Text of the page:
Alexei Koseff of the Sacramento Bee has the latest on Prop. 48's supporters and detractors. We should NOT HAVE off reservation gaming.
Buried by the barrage of ads on insurance rates and doctor drug-testing, another high-stakes ballot measure is quietly attracting millions in donations ahead of the November election.
Proposition 48, a referendum on two tribal gaming compacts brokered by Gov. Jerry Brown and approved by the Legislature, will ask voters whether or not they want to uphold the deals. Massive gambling revenue is on the line, as are questions about the growing phenomenon of “off-reservation” Indian casinos in California.
Proponents of Proposition 48 – including the North Fork Rancheria band of Mono Indians, the Wiyot tribe and their financial backers from Station Casinos in Las Vegas – argue that the proposal to build a 2,000-slot machine casino off Highway 99 in Madera would create an economic engine in a depressed region of the Central Valley and allow the North Fork tribe to reclaim part of its historic land. The campaign is hosting a media open house today at the North Fork Rancheria in the mountains near Yosemite, which is not where they plan to build the casino.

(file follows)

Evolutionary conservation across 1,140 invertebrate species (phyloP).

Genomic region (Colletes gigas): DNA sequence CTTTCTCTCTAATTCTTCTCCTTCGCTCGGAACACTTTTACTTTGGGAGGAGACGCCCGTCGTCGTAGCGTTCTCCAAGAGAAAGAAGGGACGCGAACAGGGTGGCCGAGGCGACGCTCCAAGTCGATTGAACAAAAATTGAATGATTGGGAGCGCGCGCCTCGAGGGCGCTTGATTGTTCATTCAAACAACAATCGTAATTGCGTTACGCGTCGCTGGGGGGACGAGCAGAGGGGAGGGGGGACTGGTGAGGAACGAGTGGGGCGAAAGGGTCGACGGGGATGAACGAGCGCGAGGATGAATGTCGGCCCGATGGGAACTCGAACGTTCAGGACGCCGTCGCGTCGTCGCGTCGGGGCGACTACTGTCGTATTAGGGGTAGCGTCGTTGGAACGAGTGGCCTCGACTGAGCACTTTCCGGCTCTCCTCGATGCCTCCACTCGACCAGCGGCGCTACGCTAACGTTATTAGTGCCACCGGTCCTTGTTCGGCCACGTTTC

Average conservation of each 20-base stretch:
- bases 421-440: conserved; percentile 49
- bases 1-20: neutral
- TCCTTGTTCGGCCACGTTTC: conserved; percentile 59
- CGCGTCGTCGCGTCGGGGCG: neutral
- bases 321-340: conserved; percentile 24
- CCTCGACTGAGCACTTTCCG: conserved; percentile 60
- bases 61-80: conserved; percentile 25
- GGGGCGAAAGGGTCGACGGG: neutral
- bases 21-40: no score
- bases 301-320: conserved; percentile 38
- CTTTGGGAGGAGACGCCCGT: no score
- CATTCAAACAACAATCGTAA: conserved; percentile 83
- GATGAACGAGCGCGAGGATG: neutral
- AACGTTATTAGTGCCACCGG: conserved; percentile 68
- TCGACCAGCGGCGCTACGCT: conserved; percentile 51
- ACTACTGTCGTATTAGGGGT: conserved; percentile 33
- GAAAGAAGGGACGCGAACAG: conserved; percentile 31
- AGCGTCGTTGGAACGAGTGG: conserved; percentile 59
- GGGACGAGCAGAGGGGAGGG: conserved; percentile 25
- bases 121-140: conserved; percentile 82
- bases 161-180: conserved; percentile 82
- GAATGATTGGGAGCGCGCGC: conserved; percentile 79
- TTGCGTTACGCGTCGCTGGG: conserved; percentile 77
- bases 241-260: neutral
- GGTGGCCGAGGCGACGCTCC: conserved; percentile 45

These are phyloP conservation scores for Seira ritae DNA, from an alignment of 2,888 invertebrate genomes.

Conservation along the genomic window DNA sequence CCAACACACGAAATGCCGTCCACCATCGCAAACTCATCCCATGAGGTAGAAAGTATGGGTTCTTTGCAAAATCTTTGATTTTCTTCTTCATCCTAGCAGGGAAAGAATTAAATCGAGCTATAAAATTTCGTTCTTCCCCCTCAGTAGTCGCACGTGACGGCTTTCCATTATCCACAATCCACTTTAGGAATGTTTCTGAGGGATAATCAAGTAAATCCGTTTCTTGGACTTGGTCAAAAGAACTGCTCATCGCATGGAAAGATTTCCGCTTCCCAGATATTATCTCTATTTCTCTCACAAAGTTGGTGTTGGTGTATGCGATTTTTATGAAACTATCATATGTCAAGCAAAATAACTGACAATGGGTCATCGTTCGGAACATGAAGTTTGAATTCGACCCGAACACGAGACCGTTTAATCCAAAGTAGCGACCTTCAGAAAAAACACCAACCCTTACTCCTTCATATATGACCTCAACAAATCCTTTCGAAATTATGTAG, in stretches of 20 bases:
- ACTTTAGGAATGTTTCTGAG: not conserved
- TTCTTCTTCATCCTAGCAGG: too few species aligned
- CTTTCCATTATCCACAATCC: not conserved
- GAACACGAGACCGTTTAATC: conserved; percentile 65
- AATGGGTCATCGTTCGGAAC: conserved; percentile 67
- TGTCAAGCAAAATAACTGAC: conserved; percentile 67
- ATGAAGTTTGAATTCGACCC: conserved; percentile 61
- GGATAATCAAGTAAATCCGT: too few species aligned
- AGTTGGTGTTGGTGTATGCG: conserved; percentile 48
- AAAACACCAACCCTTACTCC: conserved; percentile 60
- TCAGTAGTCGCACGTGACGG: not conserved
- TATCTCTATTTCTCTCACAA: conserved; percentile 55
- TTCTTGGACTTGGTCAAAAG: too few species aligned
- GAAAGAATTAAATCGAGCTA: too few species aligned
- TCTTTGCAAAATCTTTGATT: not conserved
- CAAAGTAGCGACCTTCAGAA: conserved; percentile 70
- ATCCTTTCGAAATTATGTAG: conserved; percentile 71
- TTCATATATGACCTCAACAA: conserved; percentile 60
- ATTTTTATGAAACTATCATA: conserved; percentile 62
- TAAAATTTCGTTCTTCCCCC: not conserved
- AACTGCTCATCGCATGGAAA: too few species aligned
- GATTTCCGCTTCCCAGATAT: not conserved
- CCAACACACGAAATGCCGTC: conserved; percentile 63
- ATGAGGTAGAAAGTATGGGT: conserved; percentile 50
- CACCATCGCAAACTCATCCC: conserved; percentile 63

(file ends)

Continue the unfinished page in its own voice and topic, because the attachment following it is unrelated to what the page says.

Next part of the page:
That’s part of the problem for opponents of the initiative, who make the case that the deal opens the door for more casinos outside established reservations, a limitation that voters approved in a 2000 proposition. But there’s also an aspect of financial rivalry: The main funders of the no campaign are other tribes whose own gaming operations would face more competition with construction of the North Fork casino, as well as their New York investors.
They have seriously outraised the yes campaign – $11.6 million so far this year, compared to only $418,000 by supporters of Proposition 48. Will voters follow the money?
Read SacBee story